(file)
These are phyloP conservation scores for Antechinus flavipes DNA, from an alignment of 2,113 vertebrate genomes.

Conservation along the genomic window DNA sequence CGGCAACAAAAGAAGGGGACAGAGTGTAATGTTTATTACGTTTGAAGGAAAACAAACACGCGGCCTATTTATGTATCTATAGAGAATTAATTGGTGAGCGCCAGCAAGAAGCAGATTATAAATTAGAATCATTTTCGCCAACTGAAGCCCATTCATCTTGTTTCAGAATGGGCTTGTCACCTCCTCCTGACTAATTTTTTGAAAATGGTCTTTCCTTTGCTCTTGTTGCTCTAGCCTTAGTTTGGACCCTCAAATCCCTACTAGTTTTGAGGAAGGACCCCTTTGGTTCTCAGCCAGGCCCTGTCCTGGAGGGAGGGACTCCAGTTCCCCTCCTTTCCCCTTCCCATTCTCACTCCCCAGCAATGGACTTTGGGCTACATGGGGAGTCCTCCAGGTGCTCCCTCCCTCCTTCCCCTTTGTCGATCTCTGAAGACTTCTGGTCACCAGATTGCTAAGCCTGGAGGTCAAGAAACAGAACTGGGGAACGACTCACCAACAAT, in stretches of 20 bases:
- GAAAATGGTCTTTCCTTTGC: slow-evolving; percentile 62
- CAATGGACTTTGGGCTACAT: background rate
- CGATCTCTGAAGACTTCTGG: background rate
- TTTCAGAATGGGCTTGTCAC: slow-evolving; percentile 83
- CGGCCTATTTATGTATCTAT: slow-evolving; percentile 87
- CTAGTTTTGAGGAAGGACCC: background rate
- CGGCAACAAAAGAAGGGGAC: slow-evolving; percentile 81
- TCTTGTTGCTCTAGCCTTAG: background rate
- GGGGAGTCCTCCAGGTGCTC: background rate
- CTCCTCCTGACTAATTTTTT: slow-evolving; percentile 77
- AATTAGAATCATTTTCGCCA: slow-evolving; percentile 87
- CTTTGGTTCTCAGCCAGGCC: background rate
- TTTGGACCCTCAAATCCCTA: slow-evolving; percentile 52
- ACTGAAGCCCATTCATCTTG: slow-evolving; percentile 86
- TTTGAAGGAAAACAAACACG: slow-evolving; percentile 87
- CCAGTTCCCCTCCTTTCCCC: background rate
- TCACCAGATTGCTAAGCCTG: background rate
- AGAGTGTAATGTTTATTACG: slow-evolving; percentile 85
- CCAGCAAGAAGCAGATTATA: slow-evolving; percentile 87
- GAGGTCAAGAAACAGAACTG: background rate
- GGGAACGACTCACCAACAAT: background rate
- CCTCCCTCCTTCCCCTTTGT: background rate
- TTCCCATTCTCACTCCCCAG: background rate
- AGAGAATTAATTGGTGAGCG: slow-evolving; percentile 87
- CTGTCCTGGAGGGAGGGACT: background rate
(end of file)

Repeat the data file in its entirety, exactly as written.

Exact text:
These are phyloP conservation scores for Antechinus flavipes DNA, from an alignment of 2,113 vertebrate genomes.

Conservation along the genomic window DNA sequence CGGCAACAAAAGAAGGGGACAGAGTGTAATGTTTATTACGTTTGAAGGAAAACAAACACGCGGCCTATTTATGTATCTATAGAGAATTAATTGGTGAGCGCCAGCAAGAAGCAGATTATAAATTAGAATCATTTTCGCCAACTGAAGCCCATTCATCTTGTTTCAGAATGGGCTTGTCACCTCCTCCTGACTAATTTTTTGAAAATGGTCTTTCCTTTGCTCTTGTTGCTCTAGCCTTAGTTTGGACCCTCAAATCCCTACTAGTTTTGAGGAAGGACCCCTTTGGTTCTCAGCCAGGCCCTGTCCTGGAGGGAGGGACTCCAGTTCCCCTCCTTTCCCCTTCCCATTCTCACTCCCCAGCAATGGACTTTGGGCTACATGGGGAGTCCTCCAGGTGCTCCCTCCCTCCTTCCCCTTTGTCGATCTCTGAAGACTTCTGGTCACCAGATTGCTAAGCCTGGAGGTCAAGAAACAGAACTGGGGAACGACTCACCAACAAT, in stretches of 20 bases:
- GAAAATGGTCTTTCCTTTGC: slow-evolving; percentile 62
- CAATGGACTTTGGGCTACAT: background rate
- CGATCTCTGAAGACTTCTGG: background rate
- TTTCAGAATGGGCTTGTCAC: slow-evolving; percentile 83
- CGGCCTATTTATGTATCTAT: slow-evolving; percentile 87
- CTAGTTTTGAGGAAGGACCC: background rate
- CGGCAACAAAAGAAGGGGAC: slow-evolving; percentile 81
- TCTTGTTGCTCTAGCCTTAG: background rate
- GGGGAGTCCTCCAGGTGCTC: background rate
- CTCCTCCTGACTAATTTTTT: slow-evolving; percentile 77
- AATTAGAATCATTTTCGCCA: slow-evolving; percentile 87
- CTTTGGTTCTCAGCCAGGCC: background rate
- TTTGGACCCTCAAATCCCTA: slow-evolving; percentile 52
- ACTGAAGCCCATTCATCTTG: slow-evolving; percentile 86
- TTTGAAGGAAAACAAACACG: slow-evolving; percentile 87
- CCAGTTCCCCTCCTTTCCCC: background rate
- TCACCAGATTGCTAAGCCTG: background rate
- AGAGTGTAATGTTTATTACG: slow-evolving; percentile 85
- CCAGCAAGAAGCAGATTATA: slow-evolving; percentile 87
- GAGGTCAAGAAACAGAACTG: background rate
- GGGAACGACTCACCAACAAT: background rate
- CCTCCCTCCTTCCCCTTTGT: background rate
- TTCCCATTCTCACTCCCCAG: background rate
- AGAGAATTAATTGGTGAGCG: slow-evolving; percentile 87
- CTGTCCTGGAGGGAGGGACT: background rate